Government officials should encourage public involvement whenever they get the chance.
However, that’s not what happens when it comes to voting for board members of the Kennewick Irrigation District.
The election is typically low-key and voting is so inconvenient, it’s a wonder anyone participates.
That needs to change.
There are two candidates running for one board position in the Dec. 12 election, but customers who want to weigh in on the race will have to vote in person from 1 to 8 p.m. at the KID office at 2015 S. Ely St. in Kennewick.
For those who can’t physically make it there to vote, absentee ballots can be requested online at kid.org/election.
But it is getting so close to the election that, to be safe, it would be better to request a ballot in person at the KID office during winter business hours, which are 8 a.m. to 5:30 p.m. Monday-Thursday. Otherwise, you might not get it in the mail in time to fill it out and return it by the Tuesday deadline.
This archaic process is unfortunately set by state law, so it isn’t an easy fix.
But it is time our state legislators changed the restrictions surrounding KID Board elections.
It is tough enough to get people to vote in primary and general elections when ballots are sent to their homes. Forcing them to drive to Ely Street — or to think weeks ahead and request an absentee ballot in November — is expecting a lot.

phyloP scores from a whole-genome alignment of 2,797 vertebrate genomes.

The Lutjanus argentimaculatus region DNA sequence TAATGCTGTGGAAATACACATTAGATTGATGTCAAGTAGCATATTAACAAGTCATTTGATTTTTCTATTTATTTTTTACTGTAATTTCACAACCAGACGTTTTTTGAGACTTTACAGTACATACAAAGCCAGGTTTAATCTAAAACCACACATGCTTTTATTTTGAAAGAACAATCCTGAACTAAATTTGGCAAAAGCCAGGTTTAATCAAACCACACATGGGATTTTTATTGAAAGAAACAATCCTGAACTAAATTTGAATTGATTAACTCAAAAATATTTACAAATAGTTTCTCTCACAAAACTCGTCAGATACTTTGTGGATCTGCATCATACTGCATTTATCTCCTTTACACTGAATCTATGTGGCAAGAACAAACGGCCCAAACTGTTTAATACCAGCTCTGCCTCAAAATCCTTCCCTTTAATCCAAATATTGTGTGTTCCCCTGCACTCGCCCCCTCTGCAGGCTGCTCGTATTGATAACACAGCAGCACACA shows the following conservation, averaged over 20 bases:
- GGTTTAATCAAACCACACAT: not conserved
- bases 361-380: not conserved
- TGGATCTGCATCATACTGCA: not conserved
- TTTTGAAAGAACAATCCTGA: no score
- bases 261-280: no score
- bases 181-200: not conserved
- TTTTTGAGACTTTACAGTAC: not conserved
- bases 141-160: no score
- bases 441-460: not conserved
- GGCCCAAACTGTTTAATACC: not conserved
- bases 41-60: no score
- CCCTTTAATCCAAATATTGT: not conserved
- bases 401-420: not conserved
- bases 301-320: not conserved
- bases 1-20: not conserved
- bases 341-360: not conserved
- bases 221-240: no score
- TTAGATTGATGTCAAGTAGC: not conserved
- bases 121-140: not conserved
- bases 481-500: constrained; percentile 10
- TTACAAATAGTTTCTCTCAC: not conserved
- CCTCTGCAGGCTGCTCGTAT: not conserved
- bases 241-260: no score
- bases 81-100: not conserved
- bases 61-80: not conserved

Most people this time of year have their minds set on Christmas gifts, travel plans and holiday parties. Only the most civic-minded citizens are likely to give the KID election a serious thought.
For those who want to be engaged in the process (and we applaud you), a story on the two candidates running for Position 2 was published in print Nov. 17 and can be found online on the Tri-City Herald website.
Kennewick City Councilman John Trumbo and retired engineer Raman Venkata of Richland are vying for the seat now being held by Jim Holmes, who did not file for the election.
The KID Board is an important governing body, and the election of its members should be of paramount interest to its ratepayers. But the voting process is so difficult, only the most devoted KID customer typically will participate.
We encourage people to cast a ballot Tuesday if they can, and in the meantime, our local legislators should push for an update to state law so KID Board elections can be made more convenient.
And while we are on the topic of public engagement, we suggest that those Mid-Columbia governing bodies that don’t record and broadcast public meetings find a way to make that happen.
City council meetings in Richland and Pasco are recorded and made available so citizens who can’t attend can watch the proceedings. We understand there is a cost to this, but the Kennewick City Council should consider following suit, as well as school boards and county commissions.
It provides an important way for the public to see elected officials in action, and the more transparency we have in local government, the better.